Cloud computing inherently dangerous, says Check Point
Check Point explains the dangers of cloud computing and says how technology can help prevent data leaks.
The chief executive of leading security company Check Point Gil Shwed has warned enterprises from plunging too quickly into cloud computing, telling IT PRO at a briefing that the technology is inherently dangerous.
"The basic fact that you're sharing data with others is a huge security risk. If I have my server with my data at least I know that I can protect my data, but if I mix hundreds of these [servers] there might be one bug, in one application, that will allow a virus to move to the others. A bug, a configuration error, anything."
Shwed did not wish to discourage the move towards the cloud, however.
"I am definitely a supporter of cloud computing, but I don't think it will take over from traditional computing it will have some portion of the market. One of the things the enterprises want is control, and once you outsource ... you lose a big portion of that control, so companies will only do this if there is a very, very, good reason," he said.
"There is a clear and interesting challenge there, the move from controlling things to letting other people control it for you."
Despite all the hype over smartphones, such as the iPhone and the associated security concerns that companies have, Shwed said that it hasn't proved to be a significant business driver for the security industry up to this point.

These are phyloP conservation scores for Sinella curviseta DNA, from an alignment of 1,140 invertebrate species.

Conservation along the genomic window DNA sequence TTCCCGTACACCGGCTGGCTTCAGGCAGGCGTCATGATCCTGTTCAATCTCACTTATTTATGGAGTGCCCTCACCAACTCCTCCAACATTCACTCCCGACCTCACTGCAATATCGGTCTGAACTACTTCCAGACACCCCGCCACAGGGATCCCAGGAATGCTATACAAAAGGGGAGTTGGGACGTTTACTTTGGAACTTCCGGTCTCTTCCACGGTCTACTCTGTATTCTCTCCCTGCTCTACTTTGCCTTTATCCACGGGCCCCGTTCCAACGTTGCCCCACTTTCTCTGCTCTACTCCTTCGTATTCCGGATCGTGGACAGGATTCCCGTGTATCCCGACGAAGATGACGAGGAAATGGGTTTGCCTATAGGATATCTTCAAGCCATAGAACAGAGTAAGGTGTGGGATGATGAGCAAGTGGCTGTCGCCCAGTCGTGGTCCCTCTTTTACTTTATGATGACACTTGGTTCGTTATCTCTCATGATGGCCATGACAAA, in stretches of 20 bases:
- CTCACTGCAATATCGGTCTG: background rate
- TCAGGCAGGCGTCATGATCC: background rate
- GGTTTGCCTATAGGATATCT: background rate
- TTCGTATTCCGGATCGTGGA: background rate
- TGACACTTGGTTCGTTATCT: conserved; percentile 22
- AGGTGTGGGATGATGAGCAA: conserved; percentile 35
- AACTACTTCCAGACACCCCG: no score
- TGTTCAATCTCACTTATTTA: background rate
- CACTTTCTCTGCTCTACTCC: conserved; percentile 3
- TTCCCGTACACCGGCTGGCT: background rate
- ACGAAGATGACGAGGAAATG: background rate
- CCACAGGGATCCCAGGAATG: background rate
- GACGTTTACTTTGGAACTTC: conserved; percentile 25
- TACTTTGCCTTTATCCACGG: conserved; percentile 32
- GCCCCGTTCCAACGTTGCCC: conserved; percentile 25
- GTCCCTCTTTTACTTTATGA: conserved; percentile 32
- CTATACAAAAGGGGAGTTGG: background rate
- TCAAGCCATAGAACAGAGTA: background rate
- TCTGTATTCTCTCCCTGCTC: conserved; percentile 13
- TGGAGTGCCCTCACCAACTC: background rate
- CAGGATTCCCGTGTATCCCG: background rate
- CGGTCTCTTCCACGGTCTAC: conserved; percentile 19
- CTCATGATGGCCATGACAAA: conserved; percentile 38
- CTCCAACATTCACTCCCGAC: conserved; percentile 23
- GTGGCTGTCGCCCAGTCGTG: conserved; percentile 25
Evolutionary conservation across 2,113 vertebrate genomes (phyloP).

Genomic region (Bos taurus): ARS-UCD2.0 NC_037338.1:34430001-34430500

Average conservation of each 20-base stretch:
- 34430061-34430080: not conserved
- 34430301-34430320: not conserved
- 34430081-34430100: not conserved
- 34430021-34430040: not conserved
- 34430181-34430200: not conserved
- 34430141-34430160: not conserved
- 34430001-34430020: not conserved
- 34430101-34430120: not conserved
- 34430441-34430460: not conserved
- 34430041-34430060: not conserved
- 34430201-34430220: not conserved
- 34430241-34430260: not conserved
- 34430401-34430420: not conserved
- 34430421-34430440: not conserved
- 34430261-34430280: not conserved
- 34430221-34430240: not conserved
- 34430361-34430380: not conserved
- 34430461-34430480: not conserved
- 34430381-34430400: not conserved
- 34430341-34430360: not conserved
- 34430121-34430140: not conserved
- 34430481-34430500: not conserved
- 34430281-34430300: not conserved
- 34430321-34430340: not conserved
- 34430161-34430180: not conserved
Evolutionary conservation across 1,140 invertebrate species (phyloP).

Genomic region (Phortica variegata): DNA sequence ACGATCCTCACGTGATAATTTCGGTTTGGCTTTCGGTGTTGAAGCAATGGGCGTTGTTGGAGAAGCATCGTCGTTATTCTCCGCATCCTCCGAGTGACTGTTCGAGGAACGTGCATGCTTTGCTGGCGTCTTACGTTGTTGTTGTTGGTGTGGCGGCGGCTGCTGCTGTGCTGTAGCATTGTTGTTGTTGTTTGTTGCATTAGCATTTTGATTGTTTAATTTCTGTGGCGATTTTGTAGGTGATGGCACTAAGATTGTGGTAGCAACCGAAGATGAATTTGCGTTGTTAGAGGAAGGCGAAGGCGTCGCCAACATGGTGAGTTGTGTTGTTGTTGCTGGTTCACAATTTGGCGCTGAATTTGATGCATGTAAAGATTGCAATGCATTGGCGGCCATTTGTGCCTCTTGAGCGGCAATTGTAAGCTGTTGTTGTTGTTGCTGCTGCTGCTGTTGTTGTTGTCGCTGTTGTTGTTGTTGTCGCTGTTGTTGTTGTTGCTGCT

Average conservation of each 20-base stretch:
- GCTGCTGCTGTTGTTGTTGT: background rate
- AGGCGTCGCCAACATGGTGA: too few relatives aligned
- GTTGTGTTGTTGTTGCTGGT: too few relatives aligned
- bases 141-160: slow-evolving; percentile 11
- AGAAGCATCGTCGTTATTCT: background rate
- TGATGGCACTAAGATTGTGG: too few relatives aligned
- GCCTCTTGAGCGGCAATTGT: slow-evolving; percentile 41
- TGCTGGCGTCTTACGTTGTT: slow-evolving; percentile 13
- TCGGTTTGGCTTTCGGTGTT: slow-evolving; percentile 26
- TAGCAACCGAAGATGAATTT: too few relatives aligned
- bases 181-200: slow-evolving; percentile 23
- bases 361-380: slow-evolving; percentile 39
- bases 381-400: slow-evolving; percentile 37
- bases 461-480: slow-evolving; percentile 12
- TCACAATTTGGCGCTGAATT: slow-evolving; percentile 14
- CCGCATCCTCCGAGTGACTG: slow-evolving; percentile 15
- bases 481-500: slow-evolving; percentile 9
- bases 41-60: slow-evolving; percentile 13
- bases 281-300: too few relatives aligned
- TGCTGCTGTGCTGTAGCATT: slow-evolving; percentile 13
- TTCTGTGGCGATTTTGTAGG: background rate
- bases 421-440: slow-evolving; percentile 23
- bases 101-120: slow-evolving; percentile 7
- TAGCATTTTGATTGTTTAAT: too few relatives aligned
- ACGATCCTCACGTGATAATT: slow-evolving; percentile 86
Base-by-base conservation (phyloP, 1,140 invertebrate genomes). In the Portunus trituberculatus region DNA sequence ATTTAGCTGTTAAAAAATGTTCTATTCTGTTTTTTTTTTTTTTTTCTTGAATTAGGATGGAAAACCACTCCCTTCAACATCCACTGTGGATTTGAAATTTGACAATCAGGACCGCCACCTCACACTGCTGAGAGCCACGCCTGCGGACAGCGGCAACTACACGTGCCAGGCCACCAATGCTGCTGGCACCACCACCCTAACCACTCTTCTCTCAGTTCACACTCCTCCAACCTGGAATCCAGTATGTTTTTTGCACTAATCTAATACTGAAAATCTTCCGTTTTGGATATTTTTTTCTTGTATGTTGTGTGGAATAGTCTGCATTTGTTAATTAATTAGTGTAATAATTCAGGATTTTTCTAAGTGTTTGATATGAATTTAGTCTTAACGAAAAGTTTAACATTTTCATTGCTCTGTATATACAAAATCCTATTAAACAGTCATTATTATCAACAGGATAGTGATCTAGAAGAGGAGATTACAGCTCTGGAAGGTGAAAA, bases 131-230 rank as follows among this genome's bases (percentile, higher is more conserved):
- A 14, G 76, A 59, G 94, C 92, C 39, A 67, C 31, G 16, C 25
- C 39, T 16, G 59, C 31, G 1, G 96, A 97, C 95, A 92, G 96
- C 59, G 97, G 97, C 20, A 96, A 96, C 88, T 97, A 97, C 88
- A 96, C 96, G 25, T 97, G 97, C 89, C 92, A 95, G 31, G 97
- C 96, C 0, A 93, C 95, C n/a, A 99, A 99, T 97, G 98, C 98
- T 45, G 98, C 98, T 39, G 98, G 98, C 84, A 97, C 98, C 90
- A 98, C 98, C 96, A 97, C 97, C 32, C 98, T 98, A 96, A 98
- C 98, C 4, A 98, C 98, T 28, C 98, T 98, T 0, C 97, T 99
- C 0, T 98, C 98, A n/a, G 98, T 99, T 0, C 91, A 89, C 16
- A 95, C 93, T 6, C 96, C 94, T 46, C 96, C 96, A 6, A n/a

"Mobile is there, but it hasn't been huge into terms of revenue for anyone yet."
Shwed also addressed the key issue facing corporations over Data Loss Prevention (DLP). He said that while data loss was often down to human factors, technology could play an important role in solving the problem. He also hinted that his company would have a product to address this issue coming later in the year.
"I think that computers can do a lot... I don't think technology can outsmart people, but technology can lead people the right way and we'll show out concept later in the year."
Shwed also revealed why his company was not that acquisitive compared to other companies its size, although it did purchase Nokia's security appliance portfolio last year.
He said that while there were many interesting security technologies out there, most were not ready for prime time.
"It's about finding the right technology, he said. "We need something relatively simple that every enterprise can use without spending six months investing time and money."
"If you actually look at the technologies in the market... many of them are good ideas and good technologies, but most of them are not ready for that kind of productisation. Most of them are not that scalable."
Scwed admitted that its acquisition of ZoneAlarm fell into that category.
"I can say that on the consumer side it's definitely large scale but on the enterprise side it wasn't ready... and it took us [several] years to turn it into something. Now we can take it to thousands of customers round the world.
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